Burlington Council Approves North Avenue Ballot Measure | Off Message

Burlington Council Approves North Avenue Ballot Measure

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Supporters of the North Avenue pilot project made up most of the audience at Monday's city council meeting. - ALICIA FREESE
  • Alicia Freese
  • Supporters of the North Avenue pilot project made up most of the audience at Monday's city council meeting.
They weren't happy about it, but Burlington city councilors voted 9-3 Monday night to put a question about North Avenue on the Town Meeting Day ballot. In the same breath, many of them pledged to put personal resources into defeating the measure, which asks voters whether they want one section of the road to remain four lanes. 

Council members found themselves in this conflicted position after the city attorney determined that the phrasing of a citizen-led petition to get a similar question on the ballot didn't pass legal muster. The group of New North End residents who led the petition effort are hoping that a strong vote in support of four traffic lanes will dissuade the city from pursuing a pilot project that would reduce that section from four to three traffic lanes and add two bike lanes.

The question is advisory, meaning the city isn't obligated to abide by the voting results. 

Cyclists showed up in full force Monday night, with war stories about getting hit by cars and harassed by motorists while commuting on North Avenue. They urged councilors to ditch the ballot question, which, they suggested, could let public opinion dictate a safety issue.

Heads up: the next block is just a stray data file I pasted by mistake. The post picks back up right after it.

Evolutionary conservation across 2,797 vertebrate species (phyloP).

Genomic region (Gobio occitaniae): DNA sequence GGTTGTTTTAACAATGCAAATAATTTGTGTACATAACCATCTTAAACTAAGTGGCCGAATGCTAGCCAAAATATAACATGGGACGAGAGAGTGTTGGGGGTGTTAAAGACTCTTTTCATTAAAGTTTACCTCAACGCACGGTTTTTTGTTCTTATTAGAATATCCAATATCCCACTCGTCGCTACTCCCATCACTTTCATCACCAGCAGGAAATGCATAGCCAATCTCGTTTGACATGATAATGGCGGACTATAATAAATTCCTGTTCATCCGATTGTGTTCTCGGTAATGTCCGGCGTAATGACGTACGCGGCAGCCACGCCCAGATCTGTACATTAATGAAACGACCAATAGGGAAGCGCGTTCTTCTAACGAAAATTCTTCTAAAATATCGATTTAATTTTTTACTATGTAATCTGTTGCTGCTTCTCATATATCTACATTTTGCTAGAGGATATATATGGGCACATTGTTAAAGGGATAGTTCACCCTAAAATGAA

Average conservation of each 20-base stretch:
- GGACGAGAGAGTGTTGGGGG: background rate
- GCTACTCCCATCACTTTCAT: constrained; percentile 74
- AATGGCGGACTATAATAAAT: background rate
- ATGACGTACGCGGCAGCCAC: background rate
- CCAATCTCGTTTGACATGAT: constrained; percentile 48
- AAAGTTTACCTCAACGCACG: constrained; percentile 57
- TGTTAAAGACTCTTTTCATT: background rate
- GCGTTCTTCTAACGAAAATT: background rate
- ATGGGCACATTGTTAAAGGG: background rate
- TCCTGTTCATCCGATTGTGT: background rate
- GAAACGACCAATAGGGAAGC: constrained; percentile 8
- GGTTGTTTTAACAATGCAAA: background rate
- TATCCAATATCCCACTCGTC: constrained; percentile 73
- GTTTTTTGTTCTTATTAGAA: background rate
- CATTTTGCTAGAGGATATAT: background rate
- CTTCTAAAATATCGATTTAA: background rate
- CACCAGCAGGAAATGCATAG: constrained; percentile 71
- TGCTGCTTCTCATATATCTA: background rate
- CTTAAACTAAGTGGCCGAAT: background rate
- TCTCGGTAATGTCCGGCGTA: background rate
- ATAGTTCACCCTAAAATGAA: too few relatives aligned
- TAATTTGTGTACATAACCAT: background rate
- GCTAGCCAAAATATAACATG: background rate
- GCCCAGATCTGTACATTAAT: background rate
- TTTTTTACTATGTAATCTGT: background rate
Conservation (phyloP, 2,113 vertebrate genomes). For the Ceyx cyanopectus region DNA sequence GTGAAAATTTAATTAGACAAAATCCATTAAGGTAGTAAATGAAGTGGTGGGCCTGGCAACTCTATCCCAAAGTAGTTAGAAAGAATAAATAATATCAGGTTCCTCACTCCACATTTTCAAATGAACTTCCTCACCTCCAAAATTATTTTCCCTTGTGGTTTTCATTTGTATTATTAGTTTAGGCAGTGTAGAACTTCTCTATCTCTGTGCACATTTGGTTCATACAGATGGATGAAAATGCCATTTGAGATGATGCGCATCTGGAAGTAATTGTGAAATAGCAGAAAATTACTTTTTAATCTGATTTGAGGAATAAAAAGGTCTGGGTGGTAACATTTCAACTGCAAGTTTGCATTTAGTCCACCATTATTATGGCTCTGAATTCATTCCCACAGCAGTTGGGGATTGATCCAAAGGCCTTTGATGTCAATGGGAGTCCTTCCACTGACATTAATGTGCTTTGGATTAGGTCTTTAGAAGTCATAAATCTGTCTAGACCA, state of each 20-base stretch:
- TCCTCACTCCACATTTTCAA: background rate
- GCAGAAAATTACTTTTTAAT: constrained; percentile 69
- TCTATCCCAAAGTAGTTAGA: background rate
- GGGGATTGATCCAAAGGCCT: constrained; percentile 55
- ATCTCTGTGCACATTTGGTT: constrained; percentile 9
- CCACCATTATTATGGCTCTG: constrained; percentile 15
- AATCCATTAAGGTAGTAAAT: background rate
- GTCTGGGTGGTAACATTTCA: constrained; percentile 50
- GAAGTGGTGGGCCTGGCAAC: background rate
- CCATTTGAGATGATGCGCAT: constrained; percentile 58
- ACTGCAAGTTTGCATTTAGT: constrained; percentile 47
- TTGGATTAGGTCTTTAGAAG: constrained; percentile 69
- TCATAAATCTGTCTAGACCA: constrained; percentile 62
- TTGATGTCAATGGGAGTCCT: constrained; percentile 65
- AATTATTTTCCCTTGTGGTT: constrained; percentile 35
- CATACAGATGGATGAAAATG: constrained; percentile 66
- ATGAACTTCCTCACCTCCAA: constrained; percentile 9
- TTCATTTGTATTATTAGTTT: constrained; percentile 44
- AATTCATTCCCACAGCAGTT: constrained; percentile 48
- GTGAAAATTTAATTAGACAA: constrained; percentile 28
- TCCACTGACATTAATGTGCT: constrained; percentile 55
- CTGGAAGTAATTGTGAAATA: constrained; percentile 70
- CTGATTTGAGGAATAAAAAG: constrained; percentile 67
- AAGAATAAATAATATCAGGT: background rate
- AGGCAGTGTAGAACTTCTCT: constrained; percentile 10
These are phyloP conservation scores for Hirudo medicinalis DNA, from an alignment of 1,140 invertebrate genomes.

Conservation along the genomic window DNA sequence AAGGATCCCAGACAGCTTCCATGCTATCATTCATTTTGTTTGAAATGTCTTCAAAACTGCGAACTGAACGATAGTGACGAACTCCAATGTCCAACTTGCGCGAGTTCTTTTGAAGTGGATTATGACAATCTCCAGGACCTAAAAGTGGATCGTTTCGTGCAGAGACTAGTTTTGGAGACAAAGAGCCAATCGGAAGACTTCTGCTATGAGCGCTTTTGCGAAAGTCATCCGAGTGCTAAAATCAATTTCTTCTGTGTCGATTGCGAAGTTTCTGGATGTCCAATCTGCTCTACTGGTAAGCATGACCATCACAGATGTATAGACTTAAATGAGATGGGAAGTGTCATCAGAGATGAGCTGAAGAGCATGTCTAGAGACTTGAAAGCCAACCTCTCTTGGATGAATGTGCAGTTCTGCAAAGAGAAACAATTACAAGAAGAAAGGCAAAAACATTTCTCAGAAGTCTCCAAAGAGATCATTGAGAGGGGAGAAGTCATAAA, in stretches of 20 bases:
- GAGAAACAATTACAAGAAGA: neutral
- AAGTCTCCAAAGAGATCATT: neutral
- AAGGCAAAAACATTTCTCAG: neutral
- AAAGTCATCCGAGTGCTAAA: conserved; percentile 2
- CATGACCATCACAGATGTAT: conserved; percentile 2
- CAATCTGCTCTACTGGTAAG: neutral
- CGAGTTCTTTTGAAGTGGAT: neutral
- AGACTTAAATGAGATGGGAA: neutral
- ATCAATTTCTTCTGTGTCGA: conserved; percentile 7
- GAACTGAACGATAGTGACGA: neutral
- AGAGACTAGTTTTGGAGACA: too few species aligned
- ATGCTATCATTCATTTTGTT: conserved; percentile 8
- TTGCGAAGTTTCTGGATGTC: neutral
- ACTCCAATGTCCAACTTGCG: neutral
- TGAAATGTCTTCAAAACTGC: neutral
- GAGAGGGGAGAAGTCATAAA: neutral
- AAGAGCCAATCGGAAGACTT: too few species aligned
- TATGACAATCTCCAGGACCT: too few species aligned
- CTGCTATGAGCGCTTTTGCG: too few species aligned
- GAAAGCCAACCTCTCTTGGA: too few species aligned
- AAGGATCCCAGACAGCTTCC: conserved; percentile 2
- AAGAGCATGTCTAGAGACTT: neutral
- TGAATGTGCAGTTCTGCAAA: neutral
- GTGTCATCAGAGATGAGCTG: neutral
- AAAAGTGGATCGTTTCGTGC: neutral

Jason Van Driesche, advocacy and education director at Local Motion, characterized the petition effort as the "opening salvo from a small but determined group" that wants to derail the pilot project and keep "a dangerous street frozen in time."

Noting that there has already been an "intense public process," Andrea Todd, a member of the North Avenue Task Force, argued that bringing the pilot back up for debate would "disrespect the work that's happened on the Task Force."

One of the petitioners, Tony Bell, who told the council he's lived in the New North End for more than 40 years, said he and others "pounded the pavement in all kinds of weather to try to stop what we see as poor decision-making by local government."

"I cannot believe an issue like this has torn our neighborhood apart," said city Councilor Dave Hartnett, who represents the New North End. As the debate dragged on Monday night, it also led to testy exchanges among the councilors themselves.

Hartnett chided his fellow New North End Councilor Tom Ayres for criticizing the petitioners. Ayres earlier described them as "strident advocates" who displayed a "Sarah Palin-like mixture of anger, misrepresentation of the facts and an utter lack of clarity."

Kurt Wright, the third New North End councilor, who helped gather signatures for the petition, also scolded Ayres and criticized Local Motion's advocacy on the issue.

Dust-up aside, all three were in agreement that the question belonged on the ballot. In the end, despite lingering misgivings that voters will be confused by the question, most of the rest of the council followed suit. The question will read, "Shall the City Council, Public Works Commission, and Administration be advised to keep four lanes open to motor vehicles on North Ave. from the Route 127 access intersection north to the Shore Road intersection?”

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